2) Join this yahoo group: http://groups.yahoo.com/group/Promotion_Loop_Schedule/ Every author should be a member here. It's a schedule that shows on what days which groups allow promotions. Ever wondered if you should post a message on a certain day? This is how to find out. There are no chats or messages here except a daily reminder of what events are occurring and where you can post. I forewarned the owner to expect a stampede.
3) Take time to look at the promo group's DATABASE section, noted on the left of the homepage. Pick one of the groups listed there, or in the list for a day when you'd like to hold your promo, contact the owner or moderator (as designated on their site) and ask for a chat, interview, author day, or to hold a contest on their group on a date within your time period. FYI: It's always a good idea to check the group's calendar first. Their info may have changed but may not have been updated on the promo loop. (I sent an update for mine today.)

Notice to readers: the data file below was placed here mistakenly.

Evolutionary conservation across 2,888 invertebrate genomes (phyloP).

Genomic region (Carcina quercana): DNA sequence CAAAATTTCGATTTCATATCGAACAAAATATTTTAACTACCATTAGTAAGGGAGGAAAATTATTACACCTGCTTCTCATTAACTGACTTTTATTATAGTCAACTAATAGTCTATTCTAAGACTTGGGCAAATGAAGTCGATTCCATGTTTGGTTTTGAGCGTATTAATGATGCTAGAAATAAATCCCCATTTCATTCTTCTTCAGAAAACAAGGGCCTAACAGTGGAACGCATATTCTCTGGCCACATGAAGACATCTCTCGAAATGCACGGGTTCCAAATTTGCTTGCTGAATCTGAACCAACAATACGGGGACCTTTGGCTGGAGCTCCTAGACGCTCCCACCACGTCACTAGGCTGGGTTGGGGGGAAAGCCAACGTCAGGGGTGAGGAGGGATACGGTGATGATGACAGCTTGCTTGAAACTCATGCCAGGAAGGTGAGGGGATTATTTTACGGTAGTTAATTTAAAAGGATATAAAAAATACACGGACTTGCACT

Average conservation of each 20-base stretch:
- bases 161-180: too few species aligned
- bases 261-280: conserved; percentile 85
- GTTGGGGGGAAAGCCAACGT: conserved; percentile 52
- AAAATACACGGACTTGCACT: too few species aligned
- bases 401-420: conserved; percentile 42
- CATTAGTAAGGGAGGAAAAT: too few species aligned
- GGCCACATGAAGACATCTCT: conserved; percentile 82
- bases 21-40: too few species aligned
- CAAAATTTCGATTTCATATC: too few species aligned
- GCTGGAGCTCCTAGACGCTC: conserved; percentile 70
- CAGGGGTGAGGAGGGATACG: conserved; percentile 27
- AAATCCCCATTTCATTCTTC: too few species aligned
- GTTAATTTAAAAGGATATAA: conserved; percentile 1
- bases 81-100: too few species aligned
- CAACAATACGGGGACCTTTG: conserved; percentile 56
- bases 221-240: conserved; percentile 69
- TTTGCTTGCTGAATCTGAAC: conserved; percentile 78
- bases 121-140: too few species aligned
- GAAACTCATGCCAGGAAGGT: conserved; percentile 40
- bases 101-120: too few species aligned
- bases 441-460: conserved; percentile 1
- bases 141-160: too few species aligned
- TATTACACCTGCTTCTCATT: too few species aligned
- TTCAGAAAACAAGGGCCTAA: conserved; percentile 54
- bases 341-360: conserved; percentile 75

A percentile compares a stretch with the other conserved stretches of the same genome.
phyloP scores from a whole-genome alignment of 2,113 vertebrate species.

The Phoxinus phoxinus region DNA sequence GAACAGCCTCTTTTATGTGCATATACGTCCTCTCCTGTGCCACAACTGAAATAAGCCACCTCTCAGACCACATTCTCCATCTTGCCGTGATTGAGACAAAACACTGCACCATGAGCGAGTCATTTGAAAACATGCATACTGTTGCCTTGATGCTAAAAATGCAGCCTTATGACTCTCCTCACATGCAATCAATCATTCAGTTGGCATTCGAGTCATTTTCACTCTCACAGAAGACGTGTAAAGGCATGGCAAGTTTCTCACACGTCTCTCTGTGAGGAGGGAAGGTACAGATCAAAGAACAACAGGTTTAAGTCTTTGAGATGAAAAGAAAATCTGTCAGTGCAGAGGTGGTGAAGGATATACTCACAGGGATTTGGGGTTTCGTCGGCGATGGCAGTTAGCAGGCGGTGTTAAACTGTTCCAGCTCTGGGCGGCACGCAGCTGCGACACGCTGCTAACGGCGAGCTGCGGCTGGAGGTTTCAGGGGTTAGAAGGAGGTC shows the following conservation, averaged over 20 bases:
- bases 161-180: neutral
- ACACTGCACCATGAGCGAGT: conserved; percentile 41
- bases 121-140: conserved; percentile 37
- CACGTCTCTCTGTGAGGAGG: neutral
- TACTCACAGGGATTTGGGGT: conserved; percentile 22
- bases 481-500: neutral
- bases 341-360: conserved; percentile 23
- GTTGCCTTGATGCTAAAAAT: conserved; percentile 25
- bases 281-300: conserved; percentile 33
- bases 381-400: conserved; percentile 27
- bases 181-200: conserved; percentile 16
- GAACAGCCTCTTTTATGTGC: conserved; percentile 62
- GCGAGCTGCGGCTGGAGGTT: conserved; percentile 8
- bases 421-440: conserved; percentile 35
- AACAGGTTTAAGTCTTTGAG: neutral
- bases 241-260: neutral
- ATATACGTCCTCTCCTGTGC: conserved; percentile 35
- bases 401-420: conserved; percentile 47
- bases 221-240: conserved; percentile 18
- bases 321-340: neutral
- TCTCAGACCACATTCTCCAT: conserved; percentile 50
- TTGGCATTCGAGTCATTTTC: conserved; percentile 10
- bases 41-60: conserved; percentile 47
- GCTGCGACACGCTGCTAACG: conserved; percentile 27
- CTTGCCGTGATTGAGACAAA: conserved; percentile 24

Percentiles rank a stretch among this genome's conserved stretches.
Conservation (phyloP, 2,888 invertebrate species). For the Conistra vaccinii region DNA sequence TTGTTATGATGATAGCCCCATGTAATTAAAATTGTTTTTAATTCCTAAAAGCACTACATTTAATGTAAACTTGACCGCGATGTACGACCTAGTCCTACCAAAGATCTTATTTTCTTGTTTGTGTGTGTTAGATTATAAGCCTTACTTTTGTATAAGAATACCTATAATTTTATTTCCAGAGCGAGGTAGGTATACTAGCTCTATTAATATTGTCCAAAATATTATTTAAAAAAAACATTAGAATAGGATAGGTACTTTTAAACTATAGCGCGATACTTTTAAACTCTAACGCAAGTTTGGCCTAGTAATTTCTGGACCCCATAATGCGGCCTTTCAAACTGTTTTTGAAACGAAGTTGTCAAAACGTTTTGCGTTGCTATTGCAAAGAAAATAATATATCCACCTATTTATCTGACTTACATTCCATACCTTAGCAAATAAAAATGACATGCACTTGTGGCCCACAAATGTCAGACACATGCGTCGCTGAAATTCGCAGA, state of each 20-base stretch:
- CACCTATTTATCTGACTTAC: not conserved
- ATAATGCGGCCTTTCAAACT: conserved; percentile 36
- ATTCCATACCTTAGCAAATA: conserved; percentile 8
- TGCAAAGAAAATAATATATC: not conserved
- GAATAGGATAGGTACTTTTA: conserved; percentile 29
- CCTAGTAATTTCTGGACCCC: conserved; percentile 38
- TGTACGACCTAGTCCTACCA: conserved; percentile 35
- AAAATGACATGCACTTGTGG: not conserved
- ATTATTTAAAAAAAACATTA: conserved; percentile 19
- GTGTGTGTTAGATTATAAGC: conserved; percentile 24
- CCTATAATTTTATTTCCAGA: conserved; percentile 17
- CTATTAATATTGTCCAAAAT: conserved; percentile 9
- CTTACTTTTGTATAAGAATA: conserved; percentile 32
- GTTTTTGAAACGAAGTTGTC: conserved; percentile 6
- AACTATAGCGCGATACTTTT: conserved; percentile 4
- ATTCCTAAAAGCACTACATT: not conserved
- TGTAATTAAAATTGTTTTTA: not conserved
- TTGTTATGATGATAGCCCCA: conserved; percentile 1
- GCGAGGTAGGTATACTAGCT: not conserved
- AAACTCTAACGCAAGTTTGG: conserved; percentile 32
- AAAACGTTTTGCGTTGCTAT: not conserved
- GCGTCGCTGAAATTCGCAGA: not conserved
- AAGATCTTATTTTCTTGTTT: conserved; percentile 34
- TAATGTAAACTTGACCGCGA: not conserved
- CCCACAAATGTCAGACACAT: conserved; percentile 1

NOTE: if you have a yahoo group of your own, email the owner of the promo loop and let her know what days you accept guests or outside promos, and she'll add you to her database of authors who allow promo. That is a good way to get promo for yourself. Other authors who see your group listed will ask for time on your group, and then tell their own readers to meet them there. Suddenly, readers who had never heard of you will be aware of your presence. If that person writes in the same genre as you, their readers are far more likely to be interested in what you write. Two birds: one stone.
Tomorrow, let us know where you'll be and when. Be sure to provide the URL.